This change was music to CSAB member Alan Hawkes’ ears, who apparently was so displeased with a former evaluator’s efforts to cull applications from those being considered that he had that person banned from participating in this process again.

Charter schools looking to re-up for another ten years

CSAB members considered eleven charter schools that are asking for ten year renewals of their charters.

Generally speaking, schools that were underperforming or not in financial compliance were moved to bring in for an interview next month to explain their plans for improvement.

Schools that had good academic track records and were financially sound were recommended for renewal. This includes KIPP Gaston, which has high academic outcomes but does not meet the statutory requirement that at least 50% of its teachers are certified. KIPP got a pass on that one from the CSAB.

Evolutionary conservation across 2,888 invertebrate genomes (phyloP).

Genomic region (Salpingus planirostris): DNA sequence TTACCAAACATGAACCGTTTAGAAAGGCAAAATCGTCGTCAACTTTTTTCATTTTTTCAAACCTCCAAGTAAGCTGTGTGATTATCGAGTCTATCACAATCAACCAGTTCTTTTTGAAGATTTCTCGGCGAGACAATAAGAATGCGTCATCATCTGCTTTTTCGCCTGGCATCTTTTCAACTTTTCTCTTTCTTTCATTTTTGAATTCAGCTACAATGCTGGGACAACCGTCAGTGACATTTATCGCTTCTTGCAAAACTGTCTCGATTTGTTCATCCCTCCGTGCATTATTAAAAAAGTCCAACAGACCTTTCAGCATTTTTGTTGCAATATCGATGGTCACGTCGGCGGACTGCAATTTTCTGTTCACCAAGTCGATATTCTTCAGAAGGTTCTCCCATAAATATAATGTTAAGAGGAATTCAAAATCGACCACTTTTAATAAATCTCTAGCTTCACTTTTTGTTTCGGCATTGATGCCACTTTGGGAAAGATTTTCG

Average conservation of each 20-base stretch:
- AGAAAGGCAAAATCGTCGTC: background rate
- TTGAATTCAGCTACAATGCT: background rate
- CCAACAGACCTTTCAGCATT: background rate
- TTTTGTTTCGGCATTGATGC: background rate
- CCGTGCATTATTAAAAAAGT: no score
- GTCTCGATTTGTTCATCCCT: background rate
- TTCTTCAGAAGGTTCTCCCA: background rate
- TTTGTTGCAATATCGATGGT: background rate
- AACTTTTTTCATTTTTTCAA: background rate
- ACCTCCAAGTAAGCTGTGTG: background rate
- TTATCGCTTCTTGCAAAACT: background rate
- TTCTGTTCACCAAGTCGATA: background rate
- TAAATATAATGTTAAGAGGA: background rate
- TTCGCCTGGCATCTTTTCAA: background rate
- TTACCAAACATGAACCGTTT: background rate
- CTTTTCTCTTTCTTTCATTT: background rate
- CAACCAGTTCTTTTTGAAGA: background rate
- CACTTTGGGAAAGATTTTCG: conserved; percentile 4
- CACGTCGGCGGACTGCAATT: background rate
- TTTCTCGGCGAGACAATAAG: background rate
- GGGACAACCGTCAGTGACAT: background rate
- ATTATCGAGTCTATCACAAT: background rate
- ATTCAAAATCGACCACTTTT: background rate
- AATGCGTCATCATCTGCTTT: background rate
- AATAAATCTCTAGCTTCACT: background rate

Interestingly, schools that serve minority student populations were more likely to be on thin ice when it comes to renewal, while the majority of schools serving white student populations seemed likely to get another ten years.

Here’s the breakdown of the schools whose charters were considered for renewal:

Kennedy Public Charter School (Charlotte)

91.5 % black, 5.9% Hispanic, 0.5% white
Underperforming academically as compared with LEA
Invited for an interview

Crossroads Charter High School (Charlotte) 
95.6 % black, 1.6% Hispanic, 1.1% white
On financial probation
Invited for an interview

Queens Grant Community School (Charlotte)
20.9% black, 7.4% Hispanic, 67.3% white